Picked this one up, hoping for a bit of escapism and lighter reading than some other stuff I'm currently into... I could only make it to page 86. I kept thinking it would get better. There is no focus... too many lengthy descriptions of characters and no real substance. In fact, there are so many characters that you don't even end up getting who is who, and why they're important to the storyline. If there is, in fact, some semblance of a storyline beyond page 86. In short, don't bother with this ...more
I purchased this book because it was recommended by Anderson's Bookshop at their "Book Gossip" session at the Illinois Reading Council Conference. I must say that I was disappointed. The book was hard to get into and had a VERY slow moving plot. It was told from so many perspectives that I had a hard time caring about any of them. And then, it just ended! I would not recommend this book to my friends.
I bought this book by accident at a second hand store. When I got home and saw that I had actually brought this book home I was a little annoyed as I thought it was going to be stupid and then when I saw that it only had 2.5 stars on GoodReads, I was really annoyed.

However, since it's the end of the year, and I had one more book to read to reach my goal of 50 book for the year, I decided to trudge through it as it would most likely be a quick read.

I couldn't put it down. I've decided that it's
Adrienne Jones
This review has been hidden because it contains spoilers. To view it, click here.
This would have been a great book if the author didn't spend so time describing every little detail. She would spend a page or two just describing things in too much detail.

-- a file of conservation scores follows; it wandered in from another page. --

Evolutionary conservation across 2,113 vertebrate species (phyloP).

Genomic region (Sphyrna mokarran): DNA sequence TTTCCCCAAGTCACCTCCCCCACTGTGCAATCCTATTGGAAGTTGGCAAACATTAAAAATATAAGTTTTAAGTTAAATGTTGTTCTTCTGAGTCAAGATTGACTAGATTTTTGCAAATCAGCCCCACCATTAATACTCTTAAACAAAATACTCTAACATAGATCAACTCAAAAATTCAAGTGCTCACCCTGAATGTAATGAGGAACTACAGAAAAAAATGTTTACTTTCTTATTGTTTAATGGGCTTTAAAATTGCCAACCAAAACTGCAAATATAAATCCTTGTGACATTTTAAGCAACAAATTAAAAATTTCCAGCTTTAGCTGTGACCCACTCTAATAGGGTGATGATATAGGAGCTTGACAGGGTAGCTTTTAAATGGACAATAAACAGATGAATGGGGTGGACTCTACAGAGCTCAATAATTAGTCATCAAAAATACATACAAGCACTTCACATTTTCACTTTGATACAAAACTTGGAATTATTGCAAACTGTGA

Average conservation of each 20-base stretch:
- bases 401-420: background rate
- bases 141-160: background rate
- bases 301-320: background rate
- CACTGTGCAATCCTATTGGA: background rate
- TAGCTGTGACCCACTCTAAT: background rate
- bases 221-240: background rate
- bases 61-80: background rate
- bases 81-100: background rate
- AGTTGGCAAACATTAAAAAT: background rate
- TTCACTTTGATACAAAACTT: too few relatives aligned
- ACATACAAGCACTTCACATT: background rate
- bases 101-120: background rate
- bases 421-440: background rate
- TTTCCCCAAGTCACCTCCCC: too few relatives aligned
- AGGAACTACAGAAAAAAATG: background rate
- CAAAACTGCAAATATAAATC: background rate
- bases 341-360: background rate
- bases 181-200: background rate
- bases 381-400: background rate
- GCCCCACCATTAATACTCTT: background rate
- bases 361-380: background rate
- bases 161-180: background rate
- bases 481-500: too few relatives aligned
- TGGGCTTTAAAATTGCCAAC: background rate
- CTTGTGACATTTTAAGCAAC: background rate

But I kept reading because I thought it would get better. The title did not fit the story. Sure the summer cottage neighbors got together to discuss and share books, but only two times that I can recall and it seemed those discussions were skipped over and the author again described too much detail about things that had noth
Truthfully, I picked this book up because of its' seeming affiliation with a book club--I'm a fan! However, it was simply classic, kitschy beach reading with the usual angst, gin, and adultery. The best part of the book was this internal quote from Sasha, the only true reader of the bunch.

"Sasha tells herself that the only heaven she wants to get to is a heaven that’s a library, with endless shelves of all the books she’s never read but always meant to or never had the time or chance to discover
Connie Klever

This sounded like my kind of book--set in 1963, group of women who summer at the lake (a Canadian Great Lake, I assume). They are all somewhat dissatisfied with their situations in life--ho hum life as mothers and wifes. They form a book club and begin chatting about some somewhat "naughty" books that they have been passing around...and that is where I just got bored. I can't figure out what they are reading about, since the author isn't really sharing much about this 1/3 into the book. They all
Feb 28, 2009 Glynn rated it 5 of 5 stars  ·  review of another edition
Recommends it for: women who remember when the Liz Taylor- Richard Burton affair was conspicuous...
Recommended to Glynn by: I chose it by its cover.
so far a rather boggling cast of characters. I'm kind of liking the well-packed prose. (by p. 30)

(later).I'm liking this a LOT. The flow-y prose reminds me a bit of To the Lighthouse by Virginia Woolf. (by p. 77)

(having finished) I really read this one a tiny bit at a time, and it was suited well for that. It certainly took me to the time and place.
for my friends who are reading high-minded stuff, my apologies - I'm in summer reading mode. This is perfect reading for lifeguarding duty - not so absorbing that I can't look up every 45 secs. or so to check on the kids, but well written, with interesting characters.
I had hopes for this book. The Ukranian/Canadian culture aspects were interesting but the characters were less than compelling. The ladies library of the title consisted of discussions of the Taylor/Burton affair and a few allusions to semi dirty books.